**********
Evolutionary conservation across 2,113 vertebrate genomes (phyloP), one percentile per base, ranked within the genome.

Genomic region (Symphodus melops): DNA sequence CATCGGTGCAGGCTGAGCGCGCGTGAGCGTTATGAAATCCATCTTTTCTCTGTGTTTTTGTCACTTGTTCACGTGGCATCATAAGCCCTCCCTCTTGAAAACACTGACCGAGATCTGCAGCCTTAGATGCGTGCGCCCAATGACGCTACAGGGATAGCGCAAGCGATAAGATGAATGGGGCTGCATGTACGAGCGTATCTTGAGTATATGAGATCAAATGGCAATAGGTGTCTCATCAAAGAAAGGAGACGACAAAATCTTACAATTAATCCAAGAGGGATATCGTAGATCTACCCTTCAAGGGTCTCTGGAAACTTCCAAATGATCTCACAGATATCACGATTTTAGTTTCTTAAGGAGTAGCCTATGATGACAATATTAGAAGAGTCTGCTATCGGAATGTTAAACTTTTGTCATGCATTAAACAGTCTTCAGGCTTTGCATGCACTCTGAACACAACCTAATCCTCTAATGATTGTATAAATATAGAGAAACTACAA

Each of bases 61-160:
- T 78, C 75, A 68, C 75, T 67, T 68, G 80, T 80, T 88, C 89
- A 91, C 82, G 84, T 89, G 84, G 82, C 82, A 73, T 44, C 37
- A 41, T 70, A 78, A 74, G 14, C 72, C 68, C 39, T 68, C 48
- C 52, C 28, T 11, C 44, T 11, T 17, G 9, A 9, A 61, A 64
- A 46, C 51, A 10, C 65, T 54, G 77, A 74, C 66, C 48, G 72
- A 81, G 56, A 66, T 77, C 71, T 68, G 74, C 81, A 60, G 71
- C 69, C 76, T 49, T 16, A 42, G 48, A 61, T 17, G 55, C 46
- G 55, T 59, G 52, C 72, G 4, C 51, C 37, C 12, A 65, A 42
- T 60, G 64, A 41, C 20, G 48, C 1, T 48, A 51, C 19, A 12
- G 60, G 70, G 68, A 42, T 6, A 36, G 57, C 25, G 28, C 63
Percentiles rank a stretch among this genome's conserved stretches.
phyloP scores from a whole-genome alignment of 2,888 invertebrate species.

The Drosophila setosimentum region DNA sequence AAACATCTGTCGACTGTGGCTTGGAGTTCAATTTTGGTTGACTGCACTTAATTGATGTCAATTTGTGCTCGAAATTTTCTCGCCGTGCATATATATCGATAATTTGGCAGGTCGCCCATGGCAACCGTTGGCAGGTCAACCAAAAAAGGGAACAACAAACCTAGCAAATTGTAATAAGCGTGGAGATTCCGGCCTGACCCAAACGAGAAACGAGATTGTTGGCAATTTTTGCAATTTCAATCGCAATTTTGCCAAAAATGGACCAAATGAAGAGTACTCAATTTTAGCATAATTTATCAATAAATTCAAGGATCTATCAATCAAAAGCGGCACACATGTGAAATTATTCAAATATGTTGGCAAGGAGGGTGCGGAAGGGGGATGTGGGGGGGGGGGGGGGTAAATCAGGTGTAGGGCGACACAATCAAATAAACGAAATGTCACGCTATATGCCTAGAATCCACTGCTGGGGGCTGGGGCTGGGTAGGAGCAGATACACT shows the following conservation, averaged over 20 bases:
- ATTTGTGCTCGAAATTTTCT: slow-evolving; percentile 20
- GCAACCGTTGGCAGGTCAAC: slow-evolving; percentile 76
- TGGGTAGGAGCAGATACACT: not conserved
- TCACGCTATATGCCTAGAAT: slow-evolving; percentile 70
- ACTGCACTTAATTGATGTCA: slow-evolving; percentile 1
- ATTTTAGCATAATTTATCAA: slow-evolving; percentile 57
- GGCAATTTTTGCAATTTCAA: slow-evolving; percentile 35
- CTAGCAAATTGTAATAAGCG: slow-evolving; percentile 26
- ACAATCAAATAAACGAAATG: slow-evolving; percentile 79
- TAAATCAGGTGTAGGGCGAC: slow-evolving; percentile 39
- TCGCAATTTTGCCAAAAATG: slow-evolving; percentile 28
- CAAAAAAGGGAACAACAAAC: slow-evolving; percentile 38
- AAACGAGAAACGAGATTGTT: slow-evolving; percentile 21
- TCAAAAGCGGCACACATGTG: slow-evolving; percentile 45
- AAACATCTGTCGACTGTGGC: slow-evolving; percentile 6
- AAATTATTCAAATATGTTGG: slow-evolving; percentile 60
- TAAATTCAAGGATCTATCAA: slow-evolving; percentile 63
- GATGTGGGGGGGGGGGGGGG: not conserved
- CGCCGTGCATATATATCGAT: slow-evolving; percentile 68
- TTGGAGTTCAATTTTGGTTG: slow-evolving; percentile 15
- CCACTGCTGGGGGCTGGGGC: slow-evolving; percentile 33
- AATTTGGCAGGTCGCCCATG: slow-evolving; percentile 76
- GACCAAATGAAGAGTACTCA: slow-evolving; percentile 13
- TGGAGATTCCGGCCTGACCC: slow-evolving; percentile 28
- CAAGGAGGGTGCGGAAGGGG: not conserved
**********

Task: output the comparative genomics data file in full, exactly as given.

Evolutionary conservation across 2,113 vertebrate genomes (phyloP), one percentile per base, ranked within the genome.

Genomic region (Symphodus melops): DNA sequence CATCGGTGCAGGCTGAGCGCGCGTGAGCGTTATGAAATCCATCTTTTCTCTGTGTTTTTGTCACTTGTTCACGTGGCATCATAAGCCCTCCCTCTTGAAAACACTGACCGAGATCTGCAGCCTTAGATGCGTGCGCCCAATGACGCTACAGGGATAGCGCAAGCGATAAGATGAATGGGGCTGCATGTACGAGCGTATCTTGAGTATATGAGATCAAATGGCAATAGGTGTCTCATCAAAGAAAGGAGACGACAAAATCTTACAATTAATCCAAGAGGGATATCGTAGATCTACCCTTCAAGGGTCTCTGGAAACTTCCAAATGATCTCACAGATATCACGATTTTAGTTTCTTAAGGAGTAGCCTATGATGACAATATTAGAAGAGTCTGCTATCGGAATGTTAAACTTTTGTCATGCATTAAACAGTCTTCAGGCTTTGCATGCACTCTGAACACAACCTAATCCTCTAATGATTGTATAAATATAGAGAAACTACAA

Each of bases 61-160:
- T 78, C 75, A 68, C 75, T 67, T 68, G 80, T 80, T 88, C 89
- A 91, C 82, G 84, T 89, G 84, G 82, C 82, A 73, T 44, C 37
- A 41, T 70, A 78, A 74, G 14, C 72, C 68, C 39, T 68, C 48
- C 52, C 28, T 11, C 44, T 11, T 17, G 9, A 9, A 61, A 64
- A 46, C 51, A 10, C 65, T 54, G 77, A 74, C 66, C 48, G 72
- A 81, G 56, A 66, T 77, C 71, T 68, G 74, C 81, A 60, G 71
- C 69, C 76, T 49, T 16, A 42, G 48, A 61, T 17, G 55, C 46
- G 55, T 59, G 52, C 72, G 4, C 51, C 37, C 12, A 65, A 42
- T 60, G 64, A 41, C 20, G 48, C 1, T 48, A 51, C 19, A 12
- G 60, G 70, G 68, A 42, T 6, A 36, G 57, C 25, G 28, C 63
Percentiles rank a stretch among this genome's conserved stretches.
phyloP scores from a whole-genome alignment of 2,888 invertebrate species.

The Drosophila setosimentum region DNA sequence AAACATCTGTCGACTGTGGCTTGGAGTTCAATTTTGGTTGACTGCACTTAATTGATGTCAATTTGTGCTCGAAATTTTCTCGCCGTGCATATATATCGATAATTTGGCAGGTCGCCCATGGCAACCGTTGGCAGGTCAACCAAAAAAGGGAACAACAAACCTAGCAAATTGTAATAAGCGTGGAGATTCCGGCCTGACCCAAACGAGAAACGAGATTGTTGGCAATTTTTGCAATTTCAATCGCAATTTTGCCAAAAATGGACCAAATGAAGAGTACTCAATTTTAGCATAATTTATCAATAAATTCAAGGATCTATCAATCAAAAGCGGCACACATGTGAAATTATTCAAATATGTTGGCAAGGAGGGTGCGGAAGGGGGATGTGGGGGGGGGGGGGGGTAAATCAGGTGTAGGGCGACACAATCAAATAAACGAAATGTCACGCTATATGCCTAGAATCCACTGCTGGGGGCTGGGGCTGGGTAGGAGCAGATACACT shows the following conservation, averaged over 20 bases:
- ATTTGTGCTCGAAATTTTCT: slow-evolving; percentile 20
- GCAACCGTTGGCAGGTCAAC: slow-evolving; percentile 76
- TGGGTAGGAGCAGATACACT: not conserved
- TCACGCTATATGCCTAGAAT: slow-evolving; percentile 70
- ACTGCACTTAATTGATGTCA: slow-evolving; percentile 1
- ATTTTAGCATAATTTATCAA: slow-evolving; percentile 57
- GGCAATTTTTGCAATTTCAA: slow-evolving; percentile 35
- CTAGCAAATTGTAATAAGCG: slow-evolving; percentile 26
- ACAATCAAATAAACGAAATG: slow-evolving; percentile 79
- TAAATCAGGTGTAGGGCGAC: slow-evolving; percentile 39
- TCGCAATTTTGCCAAAAATG: slow-evolving; percentile 28
- CAAAAAAGGGAACAACAAAC: slow-evolving; percentile 38
- AAACGAGAAACGAGATTGTT: slow-evolving; percentile 21
- TCAAAAGCGGCACACATGTG: slow-evolving; percentile 45
- AAACATCTGTCGACTGTGGC: slow-evolving; percentile 6
- AAATTATTCAAATATGTTGG: slow-evolving; percentile 60
- TAAATTCAAGGATCTATCAA: slow-evolving; percentile 63
- GATGTGGGGGGGGGGGGGGG: not conserved
- CGCCGTGCATATATATCGAT: slow-evolving; percentile 68
- TTGGAGTTCAATTTTGGTTG: slow-evolving; percentile 15
- CCACTGCTGGGGGCTGGGGC: slow-evolving; percentile 33
- AATTTGGCAGGTCGCCCATG: slow-evolving; percentile 76
- GACCAAATGAAGAGTACTCA: slow-evolving; percentile 13
- TGGAGATTCCGGCCTGACCC: slow-evolving; percentile 28
- CAAGGAGGGTGCGGAAGGGG: not conserved